In this regard, Man. Sudarshanji, former RSS Sarsanghachalak, did an exemplary experiment in Jharkhand. Calling a group of Scheduled Tribes, he presented a technology of iron making with a small tandoor like mould. Taking such examples into account, we need to find new ways and do new experiments. American and European conditions are different. Therefore their systems of planning are different. They cannot be uniformly applied everywhere. Whatever is good with them we will definitely learn, but primarily we need to devise technology and policies as per our needs. I firmly believe that the integration of our technology, knowledge and tradition of Bharat can give a system, which can ensure happiness and welfare of all.

In political science it is taught that pressure groups make democracy vibrant. Panditji believed that we need to take care of each other’s interests and move forward. How you see agitations such as demand for ‘One Rank, One Pension’ or reservations from the Integral humanist perspective?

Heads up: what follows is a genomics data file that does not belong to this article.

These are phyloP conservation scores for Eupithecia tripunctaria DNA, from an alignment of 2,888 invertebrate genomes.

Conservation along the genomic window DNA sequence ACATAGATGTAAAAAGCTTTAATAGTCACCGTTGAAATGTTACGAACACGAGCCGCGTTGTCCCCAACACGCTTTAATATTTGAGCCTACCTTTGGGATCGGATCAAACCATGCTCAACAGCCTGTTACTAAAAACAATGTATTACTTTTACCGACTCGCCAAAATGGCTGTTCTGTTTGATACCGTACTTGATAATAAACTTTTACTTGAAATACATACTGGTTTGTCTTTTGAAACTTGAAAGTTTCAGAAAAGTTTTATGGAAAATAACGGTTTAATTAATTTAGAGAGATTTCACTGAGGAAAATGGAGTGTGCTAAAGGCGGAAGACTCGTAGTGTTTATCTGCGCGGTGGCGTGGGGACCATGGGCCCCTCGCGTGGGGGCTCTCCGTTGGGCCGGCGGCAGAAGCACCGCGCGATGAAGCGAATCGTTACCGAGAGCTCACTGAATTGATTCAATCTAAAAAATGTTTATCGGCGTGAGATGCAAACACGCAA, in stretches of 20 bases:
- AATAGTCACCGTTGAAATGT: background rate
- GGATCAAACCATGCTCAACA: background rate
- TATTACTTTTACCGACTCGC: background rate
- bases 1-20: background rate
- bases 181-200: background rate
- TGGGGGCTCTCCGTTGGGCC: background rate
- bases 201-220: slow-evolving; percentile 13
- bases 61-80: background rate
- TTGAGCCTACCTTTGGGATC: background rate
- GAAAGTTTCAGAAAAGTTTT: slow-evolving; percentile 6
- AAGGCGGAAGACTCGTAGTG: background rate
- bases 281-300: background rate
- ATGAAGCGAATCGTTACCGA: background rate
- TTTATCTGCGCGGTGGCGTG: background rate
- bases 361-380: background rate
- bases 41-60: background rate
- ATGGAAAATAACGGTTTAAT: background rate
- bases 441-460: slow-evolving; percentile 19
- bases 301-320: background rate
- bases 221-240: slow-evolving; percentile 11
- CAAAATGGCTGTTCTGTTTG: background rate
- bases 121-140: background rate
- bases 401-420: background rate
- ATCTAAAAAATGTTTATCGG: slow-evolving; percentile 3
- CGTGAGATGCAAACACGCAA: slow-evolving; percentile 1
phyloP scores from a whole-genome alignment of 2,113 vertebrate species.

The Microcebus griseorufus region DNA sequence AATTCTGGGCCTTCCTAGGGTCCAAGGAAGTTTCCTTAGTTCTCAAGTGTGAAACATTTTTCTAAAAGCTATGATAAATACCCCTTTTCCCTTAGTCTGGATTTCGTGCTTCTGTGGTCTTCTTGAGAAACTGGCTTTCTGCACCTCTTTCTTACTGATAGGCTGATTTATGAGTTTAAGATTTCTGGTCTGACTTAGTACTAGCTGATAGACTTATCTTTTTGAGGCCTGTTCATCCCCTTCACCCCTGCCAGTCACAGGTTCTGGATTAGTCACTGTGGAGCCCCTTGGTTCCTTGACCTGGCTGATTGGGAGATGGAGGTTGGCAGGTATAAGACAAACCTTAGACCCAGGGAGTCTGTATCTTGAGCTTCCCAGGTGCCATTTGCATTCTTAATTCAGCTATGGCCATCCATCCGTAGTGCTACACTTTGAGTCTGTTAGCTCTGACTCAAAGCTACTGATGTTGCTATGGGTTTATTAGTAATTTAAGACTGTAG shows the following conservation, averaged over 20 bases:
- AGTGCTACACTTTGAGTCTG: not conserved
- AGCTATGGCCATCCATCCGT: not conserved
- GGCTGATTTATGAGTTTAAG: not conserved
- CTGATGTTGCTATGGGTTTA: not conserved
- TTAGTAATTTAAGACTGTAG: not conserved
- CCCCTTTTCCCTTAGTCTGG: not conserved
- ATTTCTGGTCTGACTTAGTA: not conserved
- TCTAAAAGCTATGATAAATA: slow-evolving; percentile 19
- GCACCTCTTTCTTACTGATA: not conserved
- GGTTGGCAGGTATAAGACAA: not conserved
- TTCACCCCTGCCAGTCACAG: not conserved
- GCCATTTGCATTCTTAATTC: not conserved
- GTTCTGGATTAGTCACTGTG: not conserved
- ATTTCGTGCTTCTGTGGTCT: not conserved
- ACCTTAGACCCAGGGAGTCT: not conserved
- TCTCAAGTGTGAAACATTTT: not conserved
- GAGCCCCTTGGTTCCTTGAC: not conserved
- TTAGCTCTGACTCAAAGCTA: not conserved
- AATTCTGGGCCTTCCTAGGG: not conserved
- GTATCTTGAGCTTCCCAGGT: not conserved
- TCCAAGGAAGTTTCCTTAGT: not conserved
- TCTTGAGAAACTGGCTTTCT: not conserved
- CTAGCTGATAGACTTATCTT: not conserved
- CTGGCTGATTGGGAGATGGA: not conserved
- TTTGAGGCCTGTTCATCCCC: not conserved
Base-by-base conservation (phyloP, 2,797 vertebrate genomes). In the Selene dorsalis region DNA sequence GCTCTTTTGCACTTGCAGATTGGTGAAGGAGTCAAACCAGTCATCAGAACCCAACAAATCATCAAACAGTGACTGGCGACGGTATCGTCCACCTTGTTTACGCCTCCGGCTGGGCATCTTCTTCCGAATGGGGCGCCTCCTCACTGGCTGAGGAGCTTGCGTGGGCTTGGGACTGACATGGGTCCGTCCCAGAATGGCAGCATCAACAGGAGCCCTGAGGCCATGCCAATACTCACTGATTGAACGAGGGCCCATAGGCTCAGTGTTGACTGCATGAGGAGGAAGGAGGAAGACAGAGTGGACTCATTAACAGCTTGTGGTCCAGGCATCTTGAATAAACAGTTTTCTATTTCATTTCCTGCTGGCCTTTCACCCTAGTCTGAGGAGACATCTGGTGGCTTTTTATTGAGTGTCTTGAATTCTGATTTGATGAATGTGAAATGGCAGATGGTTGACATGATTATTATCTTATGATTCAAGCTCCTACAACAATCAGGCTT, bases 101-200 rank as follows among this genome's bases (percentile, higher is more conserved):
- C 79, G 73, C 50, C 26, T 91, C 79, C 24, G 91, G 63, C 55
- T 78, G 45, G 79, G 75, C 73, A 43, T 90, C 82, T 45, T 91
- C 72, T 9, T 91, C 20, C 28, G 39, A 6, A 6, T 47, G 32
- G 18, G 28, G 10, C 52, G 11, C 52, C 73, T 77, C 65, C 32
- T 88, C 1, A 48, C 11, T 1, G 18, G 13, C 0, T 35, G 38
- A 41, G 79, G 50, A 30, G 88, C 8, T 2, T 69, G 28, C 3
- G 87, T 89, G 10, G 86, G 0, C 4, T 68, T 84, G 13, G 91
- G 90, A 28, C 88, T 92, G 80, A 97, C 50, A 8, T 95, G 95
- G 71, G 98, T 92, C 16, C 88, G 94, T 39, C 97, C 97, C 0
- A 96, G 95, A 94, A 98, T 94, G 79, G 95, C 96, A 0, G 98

I do not think that Integral Humanism has negated the role of interest groups. Interest groups are formed because we have certain aspirations in democracy. At the same time, we should remember that through interest groups we should not strive to address those aspirations at the cost of others. We should have integral approach of welfare for all. It is sensible to realise that my interest lies in larger national interest. Government also has to be sensitive to these issues that there should not be any agitations for them. From the Integral Humanist perspective, the thinking that Government is different from us, should be altered. For instance, you need a fan on fast speed while I don’t want it at all, still we can both agree to have a fan on lesser speed. Harmonisation of interests is possible with this perspective. We can move forward with synchronisation and not struggle. My interest is in collective interest, should be realised by both, government and society. This balance is required from both sides. In fact, they are not two sides but just parts of the integral whole. Everyone should realise that suppression and oppression of one section by the other is against the interests of all. That should be the approach we need to inculcate.